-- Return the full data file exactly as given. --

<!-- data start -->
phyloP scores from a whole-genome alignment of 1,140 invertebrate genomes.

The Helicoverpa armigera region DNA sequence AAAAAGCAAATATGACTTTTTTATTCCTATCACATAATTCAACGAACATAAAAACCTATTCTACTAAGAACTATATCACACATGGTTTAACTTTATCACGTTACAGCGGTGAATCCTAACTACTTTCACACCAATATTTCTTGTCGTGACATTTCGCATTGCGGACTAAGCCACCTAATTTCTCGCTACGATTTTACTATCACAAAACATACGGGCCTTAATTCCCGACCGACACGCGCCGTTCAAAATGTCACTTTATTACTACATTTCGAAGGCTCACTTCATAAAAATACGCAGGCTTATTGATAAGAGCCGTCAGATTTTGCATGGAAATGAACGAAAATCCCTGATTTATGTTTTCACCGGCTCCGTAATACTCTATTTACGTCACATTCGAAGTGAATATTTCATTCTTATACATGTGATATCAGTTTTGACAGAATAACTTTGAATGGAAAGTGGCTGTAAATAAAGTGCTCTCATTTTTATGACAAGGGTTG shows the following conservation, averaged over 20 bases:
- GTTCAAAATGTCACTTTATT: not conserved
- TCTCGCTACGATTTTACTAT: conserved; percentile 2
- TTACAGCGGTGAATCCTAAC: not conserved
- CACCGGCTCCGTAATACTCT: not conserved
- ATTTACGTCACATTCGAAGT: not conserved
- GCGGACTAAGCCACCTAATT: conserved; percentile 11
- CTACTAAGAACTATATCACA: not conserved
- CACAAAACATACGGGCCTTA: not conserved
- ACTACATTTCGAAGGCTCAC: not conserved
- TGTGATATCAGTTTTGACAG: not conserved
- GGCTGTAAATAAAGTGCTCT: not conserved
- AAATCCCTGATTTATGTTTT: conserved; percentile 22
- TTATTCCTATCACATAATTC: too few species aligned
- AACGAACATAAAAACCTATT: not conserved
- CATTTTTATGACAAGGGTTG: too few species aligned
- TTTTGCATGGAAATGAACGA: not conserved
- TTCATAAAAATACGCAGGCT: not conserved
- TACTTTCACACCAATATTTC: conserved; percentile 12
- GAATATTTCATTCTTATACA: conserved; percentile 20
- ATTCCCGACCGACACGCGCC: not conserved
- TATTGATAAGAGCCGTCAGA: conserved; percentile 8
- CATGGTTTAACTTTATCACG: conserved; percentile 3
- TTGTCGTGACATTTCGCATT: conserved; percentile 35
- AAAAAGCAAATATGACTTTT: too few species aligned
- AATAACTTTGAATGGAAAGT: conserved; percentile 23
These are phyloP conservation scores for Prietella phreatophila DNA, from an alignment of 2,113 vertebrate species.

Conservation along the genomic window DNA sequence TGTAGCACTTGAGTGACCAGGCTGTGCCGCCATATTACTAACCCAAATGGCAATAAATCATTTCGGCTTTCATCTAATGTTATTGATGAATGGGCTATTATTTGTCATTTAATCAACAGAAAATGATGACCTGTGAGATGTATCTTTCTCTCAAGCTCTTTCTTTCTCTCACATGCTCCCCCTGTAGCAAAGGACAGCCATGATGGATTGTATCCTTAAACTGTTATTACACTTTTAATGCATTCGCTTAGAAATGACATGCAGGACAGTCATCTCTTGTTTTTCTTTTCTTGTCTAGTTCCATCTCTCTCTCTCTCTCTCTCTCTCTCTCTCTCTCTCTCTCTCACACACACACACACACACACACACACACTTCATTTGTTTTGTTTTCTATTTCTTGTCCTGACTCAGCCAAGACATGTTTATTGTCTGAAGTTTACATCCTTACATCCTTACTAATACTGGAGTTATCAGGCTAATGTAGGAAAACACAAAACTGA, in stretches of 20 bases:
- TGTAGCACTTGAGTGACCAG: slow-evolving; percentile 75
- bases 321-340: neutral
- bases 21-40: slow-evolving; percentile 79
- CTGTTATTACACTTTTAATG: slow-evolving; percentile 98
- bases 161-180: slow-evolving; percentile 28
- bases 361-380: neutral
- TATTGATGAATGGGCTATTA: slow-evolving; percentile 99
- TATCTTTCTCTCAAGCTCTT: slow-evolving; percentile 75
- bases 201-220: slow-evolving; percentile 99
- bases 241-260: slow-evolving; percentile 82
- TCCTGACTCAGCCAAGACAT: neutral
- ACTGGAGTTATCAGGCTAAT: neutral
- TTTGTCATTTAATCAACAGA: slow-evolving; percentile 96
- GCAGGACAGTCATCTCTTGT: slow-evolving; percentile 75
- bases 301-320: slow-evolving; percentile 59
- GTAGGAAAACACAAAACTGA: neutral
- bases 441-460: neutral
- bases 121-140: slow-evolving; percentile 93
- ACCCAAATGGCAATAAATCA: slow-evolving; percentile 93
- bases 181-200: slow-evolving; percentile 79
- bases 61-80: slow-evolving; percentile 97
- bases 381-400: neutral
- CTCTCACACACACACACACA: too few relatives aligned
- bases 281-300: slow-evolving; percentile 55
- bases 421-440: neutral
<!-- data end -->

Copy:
phyloP scores from a whole-genome alignment of 1,140 invertebrate genomes.

The Helicoverpa armigera region DNA sequence AAAAAGCAAATATGACTTTTTTATTCCTATCACATAATTCAACGAACATAAAAACCTATTCTACTAAGAACTATATCACACATGGTTTAACTTTATCACGTTACAGCGGTGAATCCTAACTACTTTCACACCAATATTTCTTGTCGTGACATTTCGCATTGCGGACTAAGCCACCTAATTTCTCGCTACGATTTTACTATCACAAAACATACGGGCCTTAATTCCCGACCGACACGCGCCGTTCAAAATGTCACTTTATTACTACATTTCGAAGGCTCACTTCATAAAAATACGCAGGCTTATTGATAAGAGCCGTCAGATTTTGCATGGAAATGAACGAAAATCCCTGATTTATGTTTTCACCGGCTCCGTAATACTCTATTTACGTCACATTCGAAGTGAATATTTCATTCTTATACATGTGATATCAGTTTTGACAGAATAACTTTGAATGGAAAGTGGCTGTAAATAAAGTGCTCTCATTTTTATGACAAGGGTTG shows the following conservation, averaged over 20 bases:
- GTTCAAAATGTCACTTTATT: not conserved
- TCTCGCTACGATTTTACTAT: conserved; percentile 2
- TTACAGCGGTGAATCCTAAC: not conserved
- CACCGGCTCCGTAATACTCT: not conserved
- ATTTACGTCACATTCGAAGT: not conserved
- GCGGACTAAGCCACCTAATT: conserved; percentile 11
- CTACTAAGAACTATATCACA: not conserved
- CACAAAACATACGGGCCTTA: not conserved
- ACTACATTTCGAAGGCTCAC: not conserved
- TGTGATATCAGTTTTGACAG: not conserved
- GGCTGTAAATAAAGTGCTCT: not conserved
- AAATCCCTGATTTATGTTTT: conserved; percentile 22
- TTATTCCTATCACATAATTC: too few species aligned
- AACGAACATAAAAACCTATT: not conserved
- CATTTTTATGACAAGGGTTG: too few species aligned
- TTTTGCATGGAAATGAACGA: not conserved
- TTCATAAAAATACGCAGGCT: not conserved
- TACTTTCACACCAATATTTC: conserved; percentile 12
- GAATATTTCATTCTTATACA: conserved; percentile 20
- ATTCCCGACCGACACGCGCC: not conserved
- TATTGATAAGAGCCGTCAGA: conserved; percentile 8
- CATGGTTTAACTTTATCACG: conserved; percentile 3
- TTGTCGTGACATTTCGCATT: conserved; percentile 35
- AAAAAGCAAATATGACTTTT: too few species aligned
- AATAACTTTGAATGGAAAGT: conserved; percentile 23
These are phyloP conservation scores for Prietella phreatophila DNA, from an alignment of 2,113 vertebrate species.

Conservation along the genomic window DNA sequence TGTAGCACTTGAGTGACCAGGCTGTGCCGCCATATTACTAACCCAAATGGCAATAAATCATTTCGGCTTTCATCTAATGTTATTGATGAATGGGCTATTATTTGTCATTTAATCAACAGAAAATGATGACCTGTGAGATGTATCTTTCTCTCAAGCTCTTTCTTTCTCTCACATGCTCCCCCTGTAGCAAAGGACAGCCATGATGGATTGTATCCTTAAACTGTTATTACACTTTTAATGCATTCGCTTAGAAATGACATGCAGGACAGTCATCTCTTGTTTTTCTTTTCTTGTCTAGTTCCATCTCTCTCTCTCTCTCTCTCTCTCTCTCTCTCTCTCTCTCTCACACACACACACACACACACACACACACTTCATTTGTTTTGTTTTCTATTTCTTGTCCTGACTCAGCCAAGACATGTTTATTGTCTGAAGTTTACATCCTTACATCCTTACTAATACTGGAGTTATCAGGCTAATGTAGGAAAACACAAAACTGA, in stretches of 20 bases:
- TGTAGCACTTGAGTGACCAG: slow-evolving; percentile 75
- bases 321-340: neutral
- bases 21-40: slow-evolving; percentile 79
- CTGTTATTACACTTTTAATG: slow-evolving; percentile 98
- bases 161-180: slow-evolving; percentile 28
- bases 361-380: neutral
- TATTGATGAATGGGCTATTA: slow-evolving; percentile 99
- TATCTTTCTCTCAAGCTCTT: slow-evolving; percentile 75
- bases 201-220: slow-evolving; percentile 99
- bases 241-260: slow-evolving; percentile 82
- TCCTGACTCAGCCAAGACAT: neutral
- ACTGGAGTTATCAGGCTAAT: neutral
- TTTGTCATTTAATCAACAGA: slow-evolving; percentile 96
- GCAGGACAGTCATCTCTTGT: slow-evolving; percentile 75
- bases 301-320: slow-evolving; percentile 59
- GTAGGAAAACACAAAACTGA: neutral
- bases 441-460: neutral
- bases 121-140: slow-evolving; percentile 93
- ACCCAAATGGCAATAAATCA: slow-evolving; percentile 93
- bases 181-200: slow-evolving; percentile 79
- bases 61-80: slow-evolving; percentile 97
- bases 381-400: neutral
- CTCTCACACACACACACACA: too few relatives aligned
- bases 281-300: slow-evolving; percentile 55
- bases 421-440: neutral